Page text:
Water Journal : Water Journal November 2015
NOVEMBER 2015 WATER 33 Feature Article An outback project on the edge of the Great Sandy Desert in remote Western Australia aims to transform mine dewater into an oasis of productive potential. The Department of Agriculture and Food, Western Australia (DAFWA) has embarked on a two-year $4.1 million project to explore the potential to harvest surplus mine dewater to grow a range of fodder and biofuel crops. The Woodie Woodie pilot project is part of DAFWA's Pilbara Hinterland Agricultural Development Initiative (PHADI), backed by the WA Government's Royalties for Regions funding. The 38-hectare Woodie Woodie pilot takes its name from the nearby Consolidated Minerals' manganese mine, which provides the dewater for the irrigation trial. The department has joined with the Mills family, veteran pastoralists from Warrawagine Station, who will host the trial on their 404,685-hectare station 190 kilometres east of Marble Bar, Australia's hottest town. The Mills have invested in two additional pivots at the Woodie Woodie pilot site and also provide in-kind support by keeping an eye on the equipment at the remote trial site. While there have been similar projects in the past in the Pilbara, this trial will undertake a full analysis of the potential to cultivate a range of crops under irrigation and make this knowledge available to use for future planning and investment decisions by government, industry and investors. The work will identify options and pathways to irrigated agricultural development in the Pilbara, providing pastoralists, agribusiness entrepreneurs and investors with new information. GETTING THE GREEN LIGHT The irrigation system's 'taps' were nally turned on in early September using surplus dewater from the Woodie Woodie mine, 10 kilometres away, which is discharged into Wet Creek and runs past the trial site. The project was temporarily delayed after an encounter with one of the risks associated with relying on mine dewater -- a change in the mine's operations saw dewatering rates uctuate and affect the water supply for the trial. There is no formal agreement with the mine connecting its dewater surplus to the irrigation supply; the mine has approval to discharge dewater into the creek, and the trial has approval to pick up water from that same creek. This highlights how using mine dewater for irrigation is closely linked to changes in mine operations, and the issues that can arise if dewater is the sole supply for irrigation. It's an interesting and important lesson learned and the authors want to share these project learnings with others so they can use this information to develop successful and sustainable irrigated agriculture. The mine recommenced dewatering in June and water is now owing down Wet Creek at a rate of more than 400 litres per second. DAFWA has extensively tested the quality of the water, which is 500--600 milligrams per litre of total dissolved solids (TDS) -- well within the parameters for agricultural production. The water for the trial is delivered through a high-density polyethylene (HDPE) pipe placed in a natural pool via three diesel-powered turbine pumps to the centre pivots. The rst pivot is supplied by 885m of 450mm diameter pipe, which continues a further 740m at 355mm diameter to the second pivot, and then 725m at 315mm diameter to the third pivot. Each pivot is powered by a 12kVA genset. AN ENGINEERING MARVEL The Pierce centre pivot was imported from the US, then transported from Perth to the Pilbara by road and assembled on site. It is 350m long and will irrigate 38 hectares at up to 15mm per day, based on low-pressure sprinklers to conserve energy. The absorbed pump power is about 40 kW, with another ve kilowatts absorbed by the diesel generator running the electrical system. The operation of the centre pivot was an engineering marvel. The controls are manipulated from the trial contractor Global Groundwater's headquarters in Perth, more than 1500 kilometres away. The equipment is monitored and can be manoeuvred remotely, while the owrate is tailored to each individual crop's needs. Injection rates of soluble fertiliser can be altered as required and the mix changed using owmeters and variable speed-drive motors on the injectors, via a computer control system. Average annual water use is expected to be around 23ML/ha but will vary, depending on the season and what each crop requires. THE WOODIE WOODIE IRRIGATION PROJECT Chris Schelfhout and Megan Broad report on the Pilbara Hinterland Agricultural Development Initiative to transform mine dewater to grow crops. Woodie Woodie pilot site construction.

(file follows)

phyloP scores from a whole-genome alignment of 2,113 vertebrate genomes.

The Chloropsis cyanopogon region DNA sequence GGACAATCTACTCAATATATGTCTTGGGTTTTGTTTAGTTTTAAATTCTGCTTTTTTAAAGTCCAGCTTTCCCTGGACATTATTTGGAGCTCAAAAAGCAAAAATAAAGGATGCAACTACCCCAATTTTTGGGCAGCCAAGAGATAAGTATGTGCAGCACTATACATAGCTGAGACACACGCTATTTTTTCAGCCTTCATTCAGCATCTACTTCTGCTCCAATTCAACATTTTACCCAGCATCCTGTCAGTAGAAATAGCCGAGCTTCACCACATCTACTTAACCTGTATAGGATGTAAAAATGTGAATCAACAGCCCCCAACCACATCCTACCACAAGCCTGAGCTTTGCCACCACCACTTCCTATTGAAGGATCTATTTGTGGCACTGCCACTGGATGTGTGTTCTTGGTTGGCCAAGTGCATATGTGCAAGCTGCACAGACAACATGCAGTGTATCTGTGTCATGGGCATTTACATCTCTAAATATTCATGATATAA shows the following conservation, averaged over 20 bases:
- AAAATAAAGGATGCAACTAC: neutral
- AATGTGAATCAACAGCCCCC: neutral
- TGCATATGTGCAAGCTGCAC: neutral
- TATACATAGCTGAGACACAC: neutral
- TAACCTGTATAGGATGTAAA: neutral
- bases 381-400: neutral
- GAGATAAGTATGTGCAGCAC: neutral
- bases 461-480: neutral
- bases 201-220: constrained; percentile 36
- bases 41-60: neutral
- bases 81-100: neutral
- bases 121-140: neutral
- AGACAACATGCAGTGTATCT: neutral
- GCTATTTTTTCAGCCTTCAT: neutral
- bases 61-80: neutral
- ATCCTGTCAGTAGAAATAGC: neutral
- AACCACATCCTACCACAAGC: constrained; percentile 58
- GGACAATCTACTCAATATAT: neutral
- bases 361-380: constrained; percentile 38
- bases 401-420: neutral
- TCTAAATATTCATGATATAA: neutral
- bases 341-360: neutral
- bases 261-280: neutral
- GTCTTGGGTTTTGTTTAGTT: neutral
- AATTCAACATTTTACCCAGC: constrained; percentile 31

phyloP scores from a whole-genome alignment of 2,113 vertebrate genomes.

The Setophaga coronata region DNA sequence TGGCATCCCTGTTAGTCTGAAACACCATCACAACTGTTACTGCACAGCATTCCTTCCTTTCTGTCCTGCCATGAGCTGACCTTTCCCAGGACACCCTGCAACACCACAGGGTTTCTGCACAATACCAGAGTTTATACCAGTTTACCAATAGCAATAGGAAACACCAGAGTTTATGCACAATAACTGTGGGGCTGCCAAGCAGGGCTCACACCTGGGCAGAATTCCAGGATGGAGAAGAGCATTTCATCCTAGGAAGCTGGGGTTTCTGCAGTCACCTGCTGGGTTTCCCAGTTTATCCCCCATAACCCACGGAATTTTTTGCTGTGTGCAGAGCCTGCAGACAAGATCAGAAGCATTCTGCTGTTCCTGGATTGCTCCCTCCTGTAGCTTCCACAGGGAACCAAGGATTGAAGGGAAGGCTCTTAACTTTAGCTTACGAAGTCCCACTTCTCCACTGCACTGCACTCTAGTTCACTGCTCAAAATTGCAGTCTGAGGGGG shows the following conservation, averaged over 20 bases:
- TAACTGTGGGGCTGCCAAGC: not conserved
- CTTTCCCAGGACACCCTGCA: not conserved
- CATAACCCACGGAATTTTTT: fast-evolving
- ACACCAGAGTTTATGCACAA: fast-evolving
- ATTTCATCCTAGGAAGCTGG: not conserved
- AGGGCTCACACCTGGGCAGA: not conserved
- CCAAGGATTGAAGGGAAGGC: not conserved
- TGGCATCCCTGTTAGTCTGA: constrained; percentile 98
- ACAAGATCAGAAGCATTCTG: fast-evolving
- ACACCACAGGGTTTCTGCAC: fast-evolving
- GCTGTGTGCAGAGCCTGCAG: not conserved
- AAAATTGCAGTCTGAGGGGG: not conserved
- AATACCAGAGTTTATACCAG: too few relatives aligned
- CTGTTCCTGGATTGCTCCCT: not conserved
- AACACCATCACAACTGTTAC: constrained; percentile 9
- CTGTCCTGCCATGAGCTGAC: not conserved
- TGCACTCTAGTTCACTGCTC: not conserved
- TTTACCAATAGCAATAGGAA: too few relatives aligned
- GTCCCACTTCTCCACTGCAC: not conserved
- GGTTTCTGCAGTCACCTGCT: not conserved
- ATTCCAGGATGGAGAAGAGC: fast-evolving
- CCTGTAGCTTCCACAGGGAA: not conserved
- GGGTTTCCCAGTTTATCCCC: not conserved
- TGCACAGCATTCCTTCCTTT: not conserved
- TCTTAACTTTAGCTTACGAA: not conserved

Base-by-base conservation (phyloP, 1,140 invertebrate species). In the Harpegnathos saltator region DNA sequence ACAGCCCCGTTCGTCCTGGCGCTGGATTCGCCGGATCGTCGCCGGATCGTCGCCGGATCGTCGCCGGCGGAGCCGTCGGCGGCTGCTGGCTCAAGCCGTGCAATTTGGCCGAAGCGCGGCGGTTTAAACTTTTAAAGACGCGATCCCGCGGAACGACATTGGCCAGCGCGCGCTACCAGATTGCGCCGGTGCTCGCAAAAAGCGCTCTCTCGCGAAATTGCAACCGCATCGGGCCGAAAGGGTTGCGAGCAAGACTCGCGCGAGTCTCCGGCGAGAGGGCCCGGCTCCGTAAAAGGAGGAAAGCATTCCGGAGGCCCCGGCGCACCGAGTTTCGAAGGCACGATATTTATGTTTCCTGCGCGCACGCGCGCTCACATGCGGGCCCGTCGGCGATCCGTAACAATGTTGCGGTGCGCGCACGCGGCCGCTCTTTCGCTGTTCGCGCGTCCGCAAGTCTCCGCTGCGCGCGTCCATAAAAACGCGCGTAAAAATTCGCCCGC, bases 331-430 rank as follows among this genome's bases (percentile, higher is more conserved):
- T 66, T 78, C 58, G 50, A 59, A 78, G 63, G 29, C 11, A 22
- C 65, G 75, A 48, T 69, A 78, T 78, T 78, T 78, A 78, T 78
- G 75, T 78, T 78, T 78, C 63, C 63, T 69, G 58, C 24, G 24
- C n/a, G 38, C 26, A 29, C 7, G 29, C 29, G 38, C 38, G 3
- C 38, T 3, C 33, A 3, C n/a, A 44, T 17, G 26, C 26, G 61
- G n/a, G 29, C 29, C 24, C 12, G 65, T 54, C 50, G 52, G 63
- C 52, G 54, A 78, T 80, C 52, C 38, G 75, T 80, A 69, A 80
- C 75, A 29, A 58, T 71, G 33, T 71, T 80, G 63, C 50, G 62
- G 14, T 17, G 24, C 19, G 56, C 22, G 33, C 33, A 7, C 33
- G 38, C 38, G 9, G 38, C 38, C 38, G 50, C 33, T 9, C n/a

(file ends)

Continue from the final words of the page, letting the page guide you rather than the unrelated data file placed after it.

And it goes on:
Water Journal September 2015
Current Feb 2016